According to Nathan Grant, Senior Credit Industry Analyst at Credit Card Insider, the Spark Cash Plus card "is a great business credit card that earns unlimited 2 percent cash back on every purchase made, everywhere, with no limits or category restrictions."

    Plus, "it has no annual fee for the first year and you can earn a one-time $500 cash bonus after spending $5,000 on purchases within three months of opening the account." And if you spend $50,000 within the first six months, you'll get another $500 one-time bonus.

    If you're looking to avoid a high APR, you'll also appreciate that the Spark Cash Plus has no APR. That's because your balance is due in full each month (if you're late on a payment, you'll owe a 2.99 percent monthly late fee).

    4. Brex Card

    Finally, Grant suggests you consider the Brex credit card if you'd prefer to avoid a personal guarantee.

    Brex is able to provide such an offer because its credit card is technically not a credit card at all — instead, it's a charge card. This means that you'll need to pay it off in full either every day or every month, depending on the option you choose.

    The card will be paid via a Brex Cash account that you've already deposited funds into. Grant explains that "by requiring a Brex Cash account, your card balance will automatically be paid from the funds in the account, so you never have to worry about interest rates or late fees."

    In terms of rewards, "You pick from one of three comprehensive rewards programs depending on your business needs including Tech Rewards, Life Science Rewards or Remote Workforce Rewards."

    You can also earn up to 5X points on Brex Travel, take advantage of discounts from Brex's corporate partners and even redeem points for cryptocurrency.

    Top Tips for Using Your Startup's Credit Card

    Choosing the right credit card for your business is only half the battle — ultimately, your financial success depends on how you actually use it.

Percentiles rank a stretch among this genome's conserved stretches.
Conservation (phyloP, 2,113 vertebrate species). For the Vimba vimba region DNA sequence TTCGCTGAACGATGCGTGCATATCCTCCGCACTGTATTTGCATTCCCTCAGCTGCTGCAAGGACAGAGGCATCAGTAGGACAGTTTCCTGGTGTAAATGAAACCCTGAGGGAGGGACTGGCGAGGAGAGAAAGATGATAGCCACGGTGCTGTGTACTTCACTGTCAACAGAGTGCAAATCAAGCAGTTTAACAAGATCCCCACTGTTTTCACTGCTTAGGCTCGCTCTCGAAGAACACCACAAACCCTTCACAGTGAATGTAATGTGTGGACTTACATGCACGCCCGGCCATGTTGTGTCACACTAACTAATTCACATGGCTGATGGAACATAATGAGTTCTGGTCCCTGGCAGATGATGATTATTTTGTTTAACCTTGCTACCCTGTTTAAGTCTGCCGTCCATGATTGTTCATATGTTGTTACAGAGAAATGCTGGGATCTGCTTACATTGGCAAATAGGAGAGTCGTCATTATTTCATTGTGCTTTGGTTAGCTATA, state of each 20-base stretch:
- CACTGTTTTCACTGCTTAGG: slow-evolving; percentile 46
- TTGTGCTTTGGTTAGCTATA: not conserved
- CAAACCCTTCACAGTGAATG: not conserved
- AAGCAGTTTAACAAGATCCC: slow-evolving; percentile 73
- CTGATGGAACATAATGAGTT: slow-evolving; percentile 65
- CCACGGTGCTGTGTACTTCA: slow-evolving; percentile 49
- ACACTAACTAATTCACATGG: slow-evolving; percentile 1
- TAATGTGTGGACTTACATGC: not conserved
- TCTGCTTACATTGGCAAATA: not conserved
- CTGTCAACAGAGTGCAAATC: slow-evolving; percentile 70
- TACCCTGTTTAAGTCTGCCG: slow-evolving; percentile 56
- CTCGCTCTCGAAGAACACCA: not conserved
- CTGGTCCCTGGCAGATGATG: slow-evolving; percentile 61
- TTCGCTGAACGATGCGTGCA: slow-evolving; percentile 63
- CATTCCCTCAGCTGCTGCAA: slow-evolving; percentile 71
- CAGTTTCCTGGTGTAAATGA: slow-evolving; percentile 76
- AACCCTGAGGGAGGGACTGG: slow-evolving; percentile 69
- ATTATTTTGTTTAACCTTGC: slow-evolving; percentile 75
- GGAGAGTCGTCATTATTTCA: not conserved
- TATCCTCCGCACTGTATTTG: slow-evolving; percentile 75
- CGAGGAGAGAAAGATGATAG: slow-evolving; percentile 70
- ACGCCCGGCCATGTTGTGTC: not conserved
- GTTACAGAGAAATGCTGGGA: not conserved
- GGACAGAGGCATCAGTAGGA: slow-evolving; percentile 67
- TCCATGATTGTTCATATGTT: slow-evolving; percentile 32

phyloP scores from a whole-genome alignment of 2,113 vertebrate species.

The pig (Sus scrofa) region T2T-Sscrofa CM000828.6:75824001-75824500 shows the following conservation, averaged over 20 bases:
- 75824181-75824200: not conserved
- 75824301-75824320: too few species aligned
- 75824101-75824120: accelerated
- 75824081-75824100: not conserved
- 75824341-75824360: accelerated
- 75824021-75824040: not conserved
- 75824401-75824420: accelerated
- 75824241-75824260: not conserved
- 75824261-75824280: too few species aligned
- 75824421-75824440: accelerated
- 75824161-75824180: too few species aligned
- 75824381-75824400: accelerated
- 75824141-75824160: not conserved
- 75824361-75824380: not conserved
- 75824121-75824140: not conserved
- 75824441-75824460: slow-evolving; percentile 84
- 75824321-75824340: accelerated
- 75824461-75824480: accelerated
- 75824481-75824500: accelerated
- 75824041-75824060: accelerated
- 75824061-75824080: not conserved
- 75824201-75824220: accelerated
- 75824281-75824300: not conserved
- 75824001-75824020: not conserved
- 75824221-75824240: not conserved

Abelson shared several tips you can use to manage your company's finances like a pro:

    • Choose the right credit card based on your current financial condition, and be sure to know the card's fees.
    • List your essential startup costs, including both assets and expenses.
    • Determine your fixed costs, such as rent and payroll.
    • Estimate your monthly revenue using market research.
    • If you can choose the date of your credit card billing cycle, select one that aligns with your pay period to simplify your billing schedule.
    • Keep internal records of every cost, and don't just rely on your credit card statement.

    Grant also had some valuable pieces of advice, noting that "all of the same fundamentals of using personal credit responsibly apply to business credit cards:"

    • Only spend what you can afford.
    • Always pay your bills on time.
    • Keep your debt low in relation to your credit limits.
    • Don't apply for lots of new credit in a short period of time.
    • Understand your card's terms inside and out.

    Last but not least, Martin stressed that "startup owners should take care to keep business accounts separate from personal costs. Otherwise, finances (and taxes) can quickly get very messy."

    While there may not be a one-size-fits-all business credit card, the four listed here can work for a wide array of startups. As long as you do your research, understand each card's terms and take careful stock of your business's finances, you're sure to make a smart choice.

    And once you do have a credit card that suits your startup's needs, those crucial early months of your startup's life can become that much easier.

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    Carrie Buchholz Powers

    Carrie Buchholz-Powers

    Carrie Buchholz-Powers is a Colorado-based writer who’s been creating content since 2013. From digital marketing to ecommerce to land conservation, she has experience in a wide range of fields and loves learning about them all. Carrie is fond of history, animals and beauty in equal measure. In her free time, she enjoys knitting, playing video games and exploring Colorado's prairies and mountains with her husband.